So this basically has taken the concept of IoC and moved it back a step from the application. In essence, it's a standardized IoC factory for your IoC factories. :)
The really nice thing here is that this makes it easy for people in the community to bundle up their applications as plugins. Each plugin is likely to have an IoC config object like I've just shown that declares the IoC factory needed for that plugin. This IoC declaration immediately makes that plugin available as a "service" to the rest of your application. So if you then want to integrate your calendar sub-application with your contact system, its really easy to do that because most of the work is already done. You can fetch the service objects for your calendar with request.tap.getIoC("calendar") or you can fetch the service objects for your contact system with request.tap.getIoC("contacts"). Then it's a simple matter of wiring them together in your controller. What could be easier? :)
Today we've released version 1.0 beta of the FireLadder scaffolding tool. This plugin requires DataFaucet version 1.0. We also discovered and fixed a new issue in DataFaucet while developing it, so if you alreaady have DataFaucet installed, now's a good time to update. :) And there were a couple of small issues discovered and fixed in the onTap framework core also, so while it may not be necessary, an update of the onTap core distribution wouldn't hurt either.
So you're probably wondering, "where do I download it?"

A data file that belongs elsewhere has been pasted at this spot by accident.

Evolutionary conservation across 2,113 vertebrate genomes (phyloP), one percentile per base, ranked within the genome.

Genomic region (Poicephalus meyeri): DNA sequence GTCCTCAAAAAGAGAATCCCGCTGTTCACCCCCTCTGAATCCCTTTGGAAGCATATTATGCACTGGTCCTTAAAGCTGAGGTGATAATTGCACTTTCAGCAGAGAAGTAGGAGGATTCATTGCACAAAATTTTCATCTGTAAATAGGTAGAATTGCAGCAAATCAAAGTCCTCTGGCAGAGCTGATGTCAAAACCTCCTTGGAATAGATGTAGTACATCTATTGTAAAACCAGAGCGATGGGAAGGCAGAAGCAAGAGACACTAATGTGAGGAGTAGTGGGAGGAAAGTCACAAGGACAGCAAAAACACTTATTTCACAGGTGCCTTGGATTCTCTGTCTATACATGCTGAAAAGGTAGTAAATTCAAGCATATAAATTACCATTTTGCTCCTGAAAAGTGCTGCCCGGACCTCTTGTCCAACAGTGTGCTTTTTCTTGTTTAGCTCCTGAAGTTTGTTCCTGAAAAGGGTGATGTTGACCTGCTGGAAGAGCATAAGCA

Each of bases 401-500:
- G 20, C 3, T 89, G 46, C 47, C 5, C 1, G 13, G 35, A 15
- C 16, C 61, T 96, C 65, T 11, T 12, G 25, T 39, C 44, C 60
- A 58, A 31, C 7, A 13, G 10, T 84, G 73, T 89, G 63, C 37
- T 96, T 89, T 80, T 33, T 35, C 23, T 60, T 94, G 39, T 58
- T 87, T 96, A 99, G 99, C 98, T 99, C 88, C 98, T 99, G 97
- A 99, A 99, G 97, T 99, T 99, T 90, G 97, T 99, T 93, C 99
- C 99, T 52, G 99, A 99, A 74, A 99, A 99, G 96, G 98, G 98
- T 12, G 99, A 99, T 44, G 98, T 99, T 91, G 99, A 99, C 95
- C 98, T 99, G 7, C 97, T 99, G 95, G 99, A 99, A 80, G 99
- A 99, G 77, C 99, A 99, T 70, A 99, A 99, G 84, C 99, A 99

The answer - it's on the framework webservice. Just go to your onTap framework application wherever you installed it, load up the plugin manager, select the "more" tab, hit "search" and select the "install" button next to the FireLadder plugin! Find and install it directly within the framework! (Just like Eclipse! Just like Firefox!)
After downloading an extracting the onTap framework 3.2 distribution, your plugin manager can be found at:
Simply replace "localhost/ontap" for wherever you've placed the framework.
Also in case you haven't seen it yet, the installation videos on the framework home page show how to download and install plugins from the webservice.
Although this is a 1.0 release of the scaffolding utility and it is not intended for complex applications, you can expect SOA-style integration. It will create a discrete package of model objects (2 per table), an IoC Container that will be wired into the framework's manager, two views per table and a handful of controller templates.
It was actually quite a bit more complicated than I had expected and turns out to be more complicated than it is for me personally to generally just create simple CRUD apps. A large part of the problem has to do with techniques I don't normally use. For example, I don't normally change the column names in my database when I create my objects - so if I have a table with a column named "productprice", then my object has a property named "productprice" (not just "price"). I also don't create table columns with underscores in my database.
So because the DataFaucet tools recently added features to do both of these things, I found myself being forced to recreate a lot of the automation that was previously built-in to the framework core. The previous automation is still there of course, I just couldn't use it for the scaffolding tool because of the introduction of inconsistencies in naming conventions.